Berries and Brexit, and gross inequality.

Berry picking…and Brexit

How did you spend the summer holidays as a kid? My mum and dad were both teachers, so the whole family was de-mob happy when the last bell rang on the last day of term. We would load the camping gear into our trailer and head west, wearing that classic Scottish summer holiday wardrobe of shorts and t-shirt with a kagoule and wellies; every weather eventuality covered.

Home to Stonehaven again, we’d be at the outdoor pool on an almost daily basis or mucking around in a rubber dinghy at the harbour. There were bike rides and dens… and there were the berries.

Mum made her own jam – enough raspberry and strawberry to see us through the year – so there were several outings to ‘pick our own’. As kids we easily ate as many as went into the basket. It was a job we loved. But we didn’t pay cash for the berries we brought home – we traded labour.

The berry farms near us on the Mearns opened their gates and invited us in. We were given crates and punnets, and allocated dreels, and we set to work. For each pound of berries picked we were credited with a few pennies, and at the end of the day we were paid for our labour.

But we didn’t take the cash home; instead we collected more punnets and picked for ourselves. It was a fair swap. The framer got his crop picked – the berries we’d picked for him for would be in the shops in the morning. And we had earned enough to get jam for the year.

By the age of 12 we kids would go berry picking every fine day throughout the summer. Buses would pick us up from the school and we’d spend our evenings, weekends and summer holidays in the fields, lining our stomachs with fruit and our pockets with cash.

‘The berries’ was just one job we had throughout the year – in spring we picked ‘daffies’ (not so much fun – in the hands of the wrong boys the elastic bands for the bunches became weapons) and in autumn we picked tatties. It was a great source of income and there was no better early lesson in economics. The harder we worked, the more we earned.

I was gutted to read this week that berries are being left to rot in Scotland’s fields because of a shortage of foreign pickers. Instead of coming to Britain, Romanian and Bulgarian pickers are staying in mainland Europe; a combination of the weak pound and fears over Brexit making the UK less attractive. The farmers warned this might happen (although many of them voted to leave the EU) and here we are.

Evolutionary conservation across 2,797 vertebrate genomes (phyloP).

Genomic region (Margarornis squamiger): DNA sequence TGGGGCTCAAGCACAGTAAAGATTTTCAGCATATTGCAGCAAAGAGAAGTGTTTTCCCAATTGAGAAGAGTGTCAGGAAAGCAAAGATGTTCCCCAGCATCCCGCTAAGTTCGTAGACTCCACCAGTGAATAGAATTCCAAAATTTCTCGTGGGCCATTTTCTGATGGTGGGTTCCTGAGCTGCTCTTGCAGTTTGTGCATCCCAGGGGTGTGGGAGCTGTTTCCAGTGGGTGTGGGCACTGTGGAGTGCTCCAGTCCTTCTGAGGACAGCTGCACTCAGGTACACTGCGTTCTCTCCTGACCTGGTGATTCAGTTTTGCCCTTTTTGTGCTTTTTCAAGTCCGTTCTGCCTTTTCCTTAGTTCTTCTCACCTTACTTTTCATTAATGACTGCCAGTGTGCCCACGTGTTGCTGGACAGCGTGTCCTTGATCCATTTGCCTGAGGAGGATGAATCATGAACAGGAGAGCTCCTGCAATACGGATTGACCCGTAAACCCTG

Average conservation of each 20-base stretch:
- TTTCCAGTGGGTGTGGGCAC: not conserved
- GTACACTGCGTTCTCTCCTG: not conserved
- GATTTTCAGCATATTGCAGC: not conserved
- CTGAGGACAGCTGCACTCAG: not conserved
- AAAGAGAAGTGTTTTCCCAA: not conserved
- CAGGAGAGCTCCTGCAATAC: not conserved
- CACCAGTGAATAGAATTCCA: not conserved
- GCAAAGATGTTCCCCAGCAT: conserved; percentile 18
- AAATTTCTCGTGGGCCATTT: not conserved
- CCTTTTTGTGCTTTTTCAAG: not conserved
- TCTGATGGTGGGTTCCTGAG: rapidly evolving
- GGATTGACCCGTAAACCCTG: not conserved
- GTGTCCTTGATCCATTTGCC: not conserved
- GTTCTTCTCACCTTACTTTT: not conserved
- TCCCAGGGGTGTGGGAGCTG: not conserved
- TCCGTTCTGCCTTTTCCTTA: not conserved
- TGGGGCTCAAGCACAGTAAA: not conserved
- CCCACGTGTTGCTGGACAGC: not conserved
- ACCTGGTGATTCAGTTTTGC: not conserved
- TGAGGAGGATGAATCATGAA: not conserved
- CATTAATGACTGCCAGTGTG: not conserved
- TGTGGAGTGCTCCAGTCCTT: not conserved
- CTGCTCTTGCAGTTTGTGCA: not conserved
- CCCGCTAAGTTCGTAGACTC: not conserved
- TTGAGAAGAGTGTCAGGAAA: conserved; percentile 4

Maybe I’m being naïve (and I realise this makes me sound old) but can’t we get the kids back in the fields again? Or encourage families to have ‘jam days’ like we did? I know there will be moans about health and safety, but it will help to get the crops picked. It worked before and it can work again.

If not that, then what? The situation with foreign pickers is not going to improve unless Brexit can be halted, and however much I might wish that to happen, I fear we’re too far down the line. Fruit rotting in the fields is just another symptom of the mess that Brexit has created.

Burberry and Blythswood food banks

Two stories from last week couldn’t have shown more starkly the inequalities in our society. The first was the news that fashion house Burberry has incinerated £90million worth of its unsold fashion and cosmetics products in the past five years to protect the value of its brand.

Foodbank appeal for donations as stock runs low.
Picture: Gary Anthony.

The second was the desperate plea by Highland foodbanks for donations of UHT milk, tinned food and cash, because their shelves are bare. The universal credit system is largely blamed for the exponential rise in foodbank referrals. With kids not getting free breakfasts and lunches during school holidays, the drain on foodbanks is greater.

You can’t eat a £1500 Burberry trench coat, but it highlights that something is very wrong.

It’s not much, but I’ve donated my fee for this column to Blythswood to try and help a little. And I’ve never bought Burberry, but I’ll be boycotting their brand.

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This post first appeared in Seven Days, published by SPP and issued with The Inverness Courier, The Northern Scot and four other titles across the north of Scotland, week ended 27th July 2018.